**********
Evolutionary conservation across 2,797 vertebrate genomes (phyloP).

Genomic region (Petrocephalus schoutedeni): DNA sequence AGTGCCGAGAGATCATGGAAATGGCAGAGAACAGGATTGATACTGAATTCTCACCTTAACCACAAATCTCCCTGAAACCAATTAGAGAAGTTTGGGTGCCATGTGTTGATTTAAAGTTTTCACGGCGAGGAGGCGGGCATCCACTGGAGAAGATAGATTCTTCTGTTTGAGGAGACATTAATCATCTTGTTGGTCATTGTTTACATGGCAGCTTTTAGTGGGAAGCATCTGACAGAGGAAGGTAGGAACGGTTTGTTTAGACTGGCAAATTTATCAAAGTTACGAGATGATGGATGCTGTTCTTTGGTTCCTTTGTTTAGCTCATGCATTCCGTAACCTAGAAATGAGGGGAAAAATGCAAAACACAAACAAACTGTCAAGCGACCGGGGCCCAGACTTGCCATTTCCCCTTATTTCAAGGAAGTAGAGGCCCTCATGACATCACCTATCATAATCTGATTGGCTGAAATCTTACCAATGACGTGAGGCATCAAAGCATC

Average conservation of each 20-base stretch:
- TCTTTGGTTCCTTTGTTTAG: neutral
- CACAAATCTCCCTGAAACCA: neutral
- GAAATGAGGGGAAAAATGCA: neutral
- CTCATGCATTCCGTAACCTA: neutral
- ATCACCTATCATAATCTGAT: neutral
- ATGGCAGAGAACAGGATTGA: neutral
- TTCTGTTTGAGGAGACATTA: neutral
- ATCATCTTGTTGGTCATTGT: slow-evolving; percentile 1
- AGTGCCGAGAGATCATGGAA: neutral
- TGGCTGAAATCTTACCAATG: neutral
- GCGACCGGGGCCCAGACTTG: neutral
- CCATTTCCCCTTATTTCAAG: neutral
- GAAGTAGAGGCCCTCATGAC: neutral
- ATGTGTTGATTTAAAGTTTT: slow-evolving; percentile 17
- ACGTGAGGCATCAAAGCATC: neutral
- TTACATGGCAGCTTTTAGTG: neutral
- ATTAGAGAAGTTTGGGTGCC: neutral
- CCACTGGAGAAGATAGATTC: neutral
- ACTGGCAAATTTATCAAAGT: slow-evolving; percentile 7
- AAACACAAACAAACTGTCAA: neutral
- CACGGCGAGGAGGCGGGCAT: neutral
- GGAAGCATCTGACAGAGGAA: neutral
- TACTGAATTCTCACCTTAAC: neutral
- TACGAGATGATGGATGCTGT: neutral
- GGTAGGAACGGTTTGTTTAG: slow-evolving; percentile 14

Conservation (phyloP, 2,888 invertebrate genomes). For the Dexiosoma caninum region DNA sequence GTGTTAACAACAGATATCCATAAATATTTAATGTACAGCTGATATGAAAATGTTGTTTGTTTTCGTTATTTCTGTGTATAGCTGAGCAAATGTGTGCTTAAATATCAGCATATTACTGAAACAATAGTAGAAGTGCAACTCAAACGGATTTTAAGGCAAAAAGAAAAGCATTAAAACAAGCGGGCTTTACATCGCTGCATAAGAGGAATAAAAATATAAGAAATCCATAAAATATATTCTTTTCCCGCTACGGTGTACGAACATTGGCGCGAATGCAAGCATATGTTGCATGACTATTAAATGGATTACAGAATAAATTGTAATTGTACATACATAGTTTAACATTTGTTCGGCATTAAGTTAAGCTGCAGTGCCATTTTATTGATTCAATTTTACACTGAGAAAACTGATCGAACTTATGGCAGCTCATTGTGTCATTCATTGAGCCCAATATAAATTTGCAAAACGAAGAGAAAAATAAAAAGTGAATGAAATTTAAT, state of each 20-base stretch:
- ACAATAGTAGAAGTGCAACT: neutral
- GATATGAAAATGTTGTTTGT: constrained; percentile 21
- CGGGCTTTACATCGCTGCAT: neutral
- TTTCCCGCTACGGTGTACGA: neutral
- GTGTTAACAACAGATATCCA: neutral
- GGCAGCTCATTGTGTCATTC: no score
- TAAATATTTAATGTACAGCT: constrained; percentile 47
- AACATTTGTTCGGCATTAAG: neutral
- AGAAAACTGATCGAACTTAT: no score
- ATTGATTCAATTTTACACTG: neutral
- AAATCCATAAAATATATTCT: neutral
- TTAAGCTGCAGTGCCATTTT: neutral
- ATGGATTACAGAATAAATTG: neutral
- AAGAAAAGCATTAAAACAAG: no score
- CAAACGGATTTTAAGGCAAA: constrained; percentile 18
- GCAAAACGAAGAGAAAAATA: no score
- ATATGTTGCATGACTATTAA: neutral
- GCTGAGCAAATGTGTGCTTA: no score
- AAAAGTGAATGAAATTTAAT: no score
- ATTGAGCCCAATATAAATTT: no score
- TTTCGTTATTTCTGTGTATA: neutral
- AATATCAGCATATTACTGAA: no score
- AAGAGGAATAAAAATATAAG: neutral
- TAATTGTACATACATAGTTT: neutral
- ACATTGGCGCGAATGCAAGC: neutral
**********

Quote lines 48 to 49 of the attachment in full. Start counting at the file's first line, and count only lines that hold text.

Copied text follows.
- AAAAGTGAATGAAATTTAAT: no score
- ATTGAGCCCAATATAAATTT: no score